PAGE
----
Click Continue in the preview mode and then click on the Container Loaded event (on the left sidebar). Check if your Bing Ads tag has fired. If yes, that’s good.

Additionally, you could install a Chrome Extention UET Tag Helper. When you do that, click its icon and then toggle the switch.

Refresh the website where you are testing the tag (NOT the preview mode). Now you should see a number in the extension’s icon. Click it to see what kind of events were noticed by the helper.

If everything works fine, you should see the Page Load event (p.s. page load = page view). You can also click the “Parameter details” to expand and see more information about the data that was sent to Microsoft Ads.

All good? You can now publish your Google Tag Manager container changes and this tag will go live for all your website visitors. You can publish the container by clicking the Submit button in the top-right corner of the GTM interface and then clicking PUBLISH.

 

Don’t forget consent

I used the All pages trigger in the previous example for sake of simplicity. In reality, the setup is much more complex because you should fire tags like this one only if a visitor gives consent for tracking. To do that, you will need to:

Have a cookie consent popup on your website
Then configure GTM to listen to user interactions with that popup
And then fire tags only if a visitor gives consent

This topic is not an easy one. You can get more familiar with it here. Also, I dive deep into it in my Google Tag Manager Masterclass for Beginners.

 

Conversion: Destination URL

With this basic setup (when you just have one Microsoft UET tag that fires on all pages), you can already start tracking conversions. If you can distinguish (by looking at the page URL) that a visitor completed some important action, you can tell MS ads that this is a conversion.

A good example of this could be signup. If a visitor is redirected to a unique Thank you page, that pageview can be your conversion.

In the Microsoft Ads interface, click Tools > Conversion goals.

Click Create Conversion Goal.  Then enter the name of your conversion (e.g. newsletter signup), keep the type “Destination URL”, click Next.

Then you will need to enter additional details about that destination URL. Let’s say, that the URL of my “thank you” page contains /pages/thank-you. Then you could enter the following condition in the goal details. Obviously, in your case, the URL will most likely be different.

Goal category does not make much difference but you can select the option that is closest to your conversion, e.g. Subscribe or Sign – up.

For now, don’t assign any value in the Revenue value field. I will show how to use it a bit later in this blog post.

Finally, let’s set how are we going to count the conversions. If a visitor completed the same conversion in the same session multiple times, should Bing ads report it as one conversion or many? The answer is “it depends”.

If I track purchases, then I would like to count all purchases. If I track signups, it does not matter whether the same person downloaded two ebooks from me or one in the same session. What matters is that one *visitor* converted.

As for my example, I will choose Unique.

Then you can select whether you want to include this conversion in the Conversions column of your reports. In most cases, that checkbox should be enabled.

Save the conversion goal. That’s it! You have now created a conversion based on a simple setup that required just one tag.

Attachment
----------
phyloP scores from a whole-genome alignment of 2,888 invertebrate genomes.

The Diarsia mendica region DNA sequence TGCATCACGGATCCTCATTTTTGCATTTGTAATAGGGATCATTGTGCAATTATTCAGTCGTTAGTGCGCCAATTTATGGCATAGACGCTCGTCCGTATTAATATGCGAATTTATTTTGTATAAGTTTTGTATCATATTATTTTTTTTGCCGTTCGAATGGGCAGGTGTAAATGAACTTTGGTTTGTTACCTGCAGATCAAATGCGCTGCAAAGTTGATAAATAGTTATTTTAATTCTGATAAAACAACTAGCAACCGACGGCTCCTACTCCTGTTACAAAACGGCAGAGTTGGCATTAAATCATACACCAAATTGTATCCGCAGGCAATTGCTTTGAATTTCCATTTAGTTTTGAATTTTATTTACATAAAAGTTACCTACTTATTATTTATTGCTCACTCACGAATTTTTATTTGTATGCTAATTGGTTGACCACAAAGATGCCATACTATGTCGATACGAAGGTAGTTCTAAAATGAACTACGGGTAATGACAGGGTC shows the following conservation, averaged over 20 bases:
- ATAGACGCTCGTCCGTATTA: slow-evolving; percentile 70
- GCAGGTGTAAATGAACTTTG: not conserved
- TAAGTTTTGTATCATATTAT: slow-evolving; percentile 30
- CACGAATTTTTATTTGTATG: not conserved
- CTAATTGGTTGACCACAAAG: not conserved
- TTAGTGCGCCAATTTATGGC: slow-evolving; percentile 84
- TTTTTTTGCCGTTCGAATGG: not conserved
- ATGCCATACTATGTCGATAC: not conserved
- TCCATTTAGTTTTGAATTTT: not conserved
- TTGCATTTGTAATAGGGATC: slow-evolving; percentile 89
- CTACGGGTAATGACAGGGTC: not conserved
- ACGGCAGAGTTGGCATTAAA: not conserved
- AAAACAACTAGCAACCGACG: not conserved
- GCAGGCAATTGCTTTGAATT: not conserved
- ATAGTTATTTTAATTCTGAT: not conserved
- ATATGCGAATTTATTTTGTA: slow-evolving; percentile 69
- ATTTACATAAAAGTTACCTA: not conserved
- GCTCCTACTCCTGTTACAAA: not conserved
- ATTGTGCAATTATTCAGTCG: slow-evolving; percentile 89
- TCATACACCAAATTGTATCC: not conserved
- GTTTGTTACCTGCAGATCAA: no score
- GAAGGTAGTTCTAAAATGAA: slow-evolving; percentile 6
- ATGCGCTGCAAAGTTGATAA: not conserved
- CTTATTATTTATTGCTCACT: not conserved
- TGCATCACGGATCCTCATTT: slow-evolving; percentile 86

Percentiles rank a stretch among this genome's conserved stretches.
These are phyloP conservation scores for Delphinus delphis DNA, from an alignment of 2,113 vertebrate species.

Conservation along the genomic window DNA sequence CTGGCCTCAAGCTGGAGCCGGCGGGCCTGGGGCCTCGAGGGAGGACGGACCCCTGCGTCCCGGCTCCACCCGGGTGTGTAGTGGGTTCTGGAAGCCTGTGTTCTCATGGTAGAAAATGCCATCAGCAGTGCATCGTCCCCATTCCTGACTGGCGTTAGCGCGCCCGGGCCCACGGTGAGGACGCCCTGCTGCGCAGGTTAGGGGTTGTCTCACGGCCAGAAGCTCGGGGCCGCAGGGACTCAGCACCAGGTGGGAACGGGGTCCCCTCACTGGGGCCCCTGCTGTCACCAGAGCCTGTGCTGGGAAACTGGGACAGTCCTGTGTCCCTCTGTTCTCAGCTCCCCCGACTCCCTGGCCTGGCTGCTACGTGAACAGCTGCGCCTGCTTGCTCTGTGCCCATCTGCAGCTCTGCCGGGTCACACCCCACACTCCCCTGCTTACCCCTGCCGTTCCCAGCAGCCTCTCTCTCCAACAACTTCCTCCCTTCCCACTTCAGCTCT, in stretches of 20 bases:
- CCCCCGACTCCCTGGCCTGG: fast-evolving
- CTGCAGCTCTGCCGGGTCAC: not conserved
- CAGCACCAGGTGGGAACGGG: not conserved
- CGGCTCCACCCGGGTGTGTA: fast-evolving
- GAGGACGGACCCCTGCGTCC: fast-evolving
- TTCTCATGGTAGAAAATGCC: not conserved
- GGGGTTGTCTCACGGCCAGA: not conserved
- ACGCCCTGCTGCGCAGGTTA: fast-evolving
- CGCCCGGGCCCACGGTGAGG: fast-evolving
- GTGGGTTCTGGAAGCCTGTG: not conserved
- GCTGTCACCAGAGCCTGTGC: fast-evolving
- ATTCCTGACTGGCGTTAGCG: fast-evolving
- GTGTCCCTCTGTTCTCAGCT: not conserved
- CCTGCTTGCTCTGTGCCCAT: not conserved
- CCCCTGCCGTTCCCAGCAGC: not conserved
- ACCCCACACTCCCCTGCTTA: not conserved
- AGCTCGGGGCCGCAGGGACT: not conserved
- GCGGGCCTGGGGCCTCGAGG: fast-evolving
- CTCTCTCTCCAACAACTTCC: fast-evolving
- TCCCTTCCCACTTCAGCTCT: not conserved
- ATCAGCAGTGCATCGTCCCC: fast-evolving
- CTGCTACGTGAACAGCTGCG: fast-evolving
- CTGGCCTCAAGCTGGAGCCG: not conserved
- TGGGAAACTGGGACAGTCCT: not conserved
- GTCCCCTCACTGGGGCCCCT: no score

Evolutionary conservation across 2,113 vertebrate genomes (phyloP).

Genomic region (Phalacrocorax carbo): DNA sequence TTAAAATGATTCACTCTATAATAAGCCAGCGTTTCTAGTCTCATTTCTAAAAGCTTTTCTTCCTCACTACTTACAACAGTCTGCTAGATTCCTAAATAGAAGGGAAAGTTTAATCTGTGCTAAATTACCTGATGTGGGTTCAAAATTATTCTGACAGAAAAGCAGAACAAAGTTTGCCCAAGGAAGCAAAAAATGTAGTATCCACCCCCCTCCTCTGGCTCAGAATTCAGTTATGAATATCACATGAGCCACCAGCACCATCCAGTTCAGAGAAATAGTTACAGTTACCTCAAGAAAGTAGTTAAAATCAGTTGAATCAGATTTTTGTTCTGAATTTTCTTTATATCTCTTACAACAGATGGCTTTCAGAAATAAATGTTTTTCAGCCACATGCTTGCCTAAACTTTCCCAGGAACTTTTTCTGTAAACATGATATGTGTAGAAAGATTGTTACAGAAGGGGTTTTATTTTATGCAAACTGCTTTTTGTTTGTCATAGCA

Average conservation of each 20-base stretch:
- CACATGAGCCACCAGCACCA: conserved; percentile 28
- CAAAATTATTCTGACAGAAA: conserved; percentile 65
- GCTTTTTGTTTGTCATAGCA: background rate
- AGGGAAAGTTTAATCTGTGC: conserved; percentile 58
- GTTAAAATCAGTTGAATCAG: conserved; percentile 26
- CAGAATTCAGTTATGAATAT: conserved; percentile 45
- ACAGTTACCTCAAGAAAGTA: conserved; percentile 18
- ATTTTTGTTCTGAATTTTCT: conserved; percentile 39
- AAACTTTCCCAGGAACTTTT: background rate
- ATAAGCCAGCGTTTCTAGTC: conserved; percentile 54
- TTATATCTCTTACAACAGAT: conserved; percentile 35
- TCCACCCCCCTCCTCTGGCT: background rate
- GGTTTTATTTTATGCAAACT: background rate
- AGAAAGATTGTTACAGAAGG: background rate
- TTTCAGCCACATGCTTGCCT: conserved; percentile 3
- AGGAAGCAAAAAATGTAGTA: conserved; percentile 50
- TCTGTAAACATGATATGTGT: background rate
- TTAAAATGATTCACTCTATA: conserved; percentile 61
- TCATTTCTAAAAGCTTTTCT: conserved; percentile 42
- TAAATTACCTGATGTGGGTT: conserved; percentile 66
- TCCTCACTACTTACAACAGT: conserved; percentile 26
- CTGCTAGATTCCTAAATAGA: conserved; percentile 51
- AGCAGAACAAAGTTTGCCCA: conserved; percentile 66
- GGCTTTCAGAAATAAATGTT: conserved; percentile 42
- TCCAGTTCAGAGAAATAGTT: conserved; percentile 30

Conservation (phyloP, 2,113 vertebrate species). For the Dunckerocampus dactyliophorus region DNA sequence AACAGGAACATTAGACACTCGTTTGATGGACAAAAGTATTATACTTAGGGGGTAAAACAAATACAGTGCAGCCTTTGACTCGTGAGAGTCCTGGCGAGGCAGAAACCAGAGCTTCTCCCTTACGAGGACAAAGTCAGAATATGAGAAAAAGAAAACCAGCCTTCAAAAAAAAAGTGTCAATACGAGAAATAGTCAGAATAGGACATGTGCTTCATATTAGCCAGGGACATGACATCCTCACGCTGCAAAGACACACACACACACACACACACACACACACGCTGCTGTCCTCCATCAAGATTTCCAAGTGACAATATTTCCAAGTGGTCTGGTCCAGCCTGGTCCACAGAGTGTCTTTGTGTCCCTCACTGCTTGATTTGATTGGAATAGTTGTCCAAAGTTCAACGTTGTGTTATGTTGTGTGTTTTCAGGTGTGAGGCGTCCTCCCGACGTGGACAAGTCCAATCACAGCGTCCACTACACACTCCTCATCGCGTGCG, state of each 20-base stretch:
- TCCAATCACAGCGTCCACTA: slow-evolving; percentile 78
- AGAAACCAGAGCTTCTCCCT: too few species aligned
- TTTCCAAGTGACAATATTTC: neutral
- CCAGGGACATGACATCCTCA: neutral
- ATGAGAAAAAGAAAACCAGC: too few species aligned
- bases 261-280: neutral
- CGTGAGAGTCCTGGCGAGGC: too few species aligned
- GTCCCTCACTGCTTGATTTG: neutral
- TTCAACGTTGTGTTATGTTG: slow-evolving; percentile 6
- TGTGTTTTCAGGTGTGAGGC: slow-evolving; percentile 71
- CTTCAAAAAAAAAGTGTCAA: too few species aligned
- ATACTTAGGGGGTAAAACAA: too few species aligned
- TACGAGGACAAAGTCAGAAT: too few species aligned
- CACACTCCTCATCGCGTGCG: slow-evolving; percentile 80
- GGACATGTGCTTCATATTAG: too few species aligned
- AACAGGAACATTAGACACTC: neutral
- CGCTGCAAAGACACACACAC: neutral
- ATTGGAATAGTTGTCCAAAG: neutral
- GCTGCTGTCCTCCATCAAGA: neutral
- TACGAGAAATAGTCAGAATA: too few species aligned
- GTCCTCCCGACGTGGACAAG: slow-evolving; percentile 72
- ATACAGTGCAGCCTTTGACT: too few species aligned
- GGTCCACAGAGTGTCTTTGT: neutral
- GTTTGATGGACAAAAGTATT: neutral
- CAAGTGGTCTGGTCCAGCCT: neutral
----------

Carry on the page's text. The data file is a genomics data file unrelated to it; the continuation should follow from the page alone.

But what if your conversion is more complex? What if it’s a purchase and the URL of the “thank you” page is not unique enough? Enter event tracking.

 

Purchase tracking with Bing Ads and Google Tag Manager

In this chapter we will take a look at how to send a purchase event to Microsoft ads and together with it, we will pass additional parameters (revenue and currency).

When it comes to purchase tracking, the most robust way is to ask a developer to push the purchase data to the Data Layer on a Thank you page. Or maybe you are working with a popular e-commerce platform (e.g. WordPress) that offers a GTM plugin to push the data?

 

Purchase data in the Data Layer

Anyway, in this example, I presume that you have a Google analytics 4 e-commerce data layer on your “thank you” page. If you have no idea what it is, I teach how to work with it in my GTM Masterclass for beginners.

Here’s a sample dataLayer.push that your developer could implement on the order confirmation page.

<script>
window.dataLayer = window.dataLayer || [];
window.dataLayer.push({
‘event’: ‘purchase’,
‘ecommerce’: {
‘purchase’ : {
‘currency’ : ‘EUR’,
‘value’ : ‘340.00’,
‘tax’ : ‘20.00’,
‘shipping’ : ‘10.00’,
‘coupon’ : ‘SUMMER20’,
‘transaction_id’ : ‘no12345’,
‘items’ : [{
‘item_name’: ‘Citizen – SUPER TITANIUM. MODEL: AW0060-11P’,
‘item_id’: ‘CIT30283’,
‘price’: ‘330.00’,
‘item_brand’: ‘Citizen’,
‘item_category’: ‘Watches’,
‘item_variant’: ‘Silver’,
‘quantity’ : ‘1’
}]
}
}
});
</script>

Obviously, all values should be dynamically replaced with the actual purchase information (and your developer is responsible for doing that). In this code, there is one product but if I purchased more products, then the developer should include all of them in the items array.

Once this code is implemented, enable the Preview mode of Google Tag Manager and make a test purchase. On the order confirmation page, you should see the purchase event on the left side of the preview mode.

Click it and expand the API Call.

Here you will see the purchase information that was pushed to the Data Layer.

 

Data Layer variables and a Custom Event trigger

If the data is correct there, it’s time to use some of those data points in our Bing Ads conversion tracking. As a bare minimum, we could pass the order total (value) and the currency code. To do that, we’ll need to create two separate Data Layer variables. One for each data point.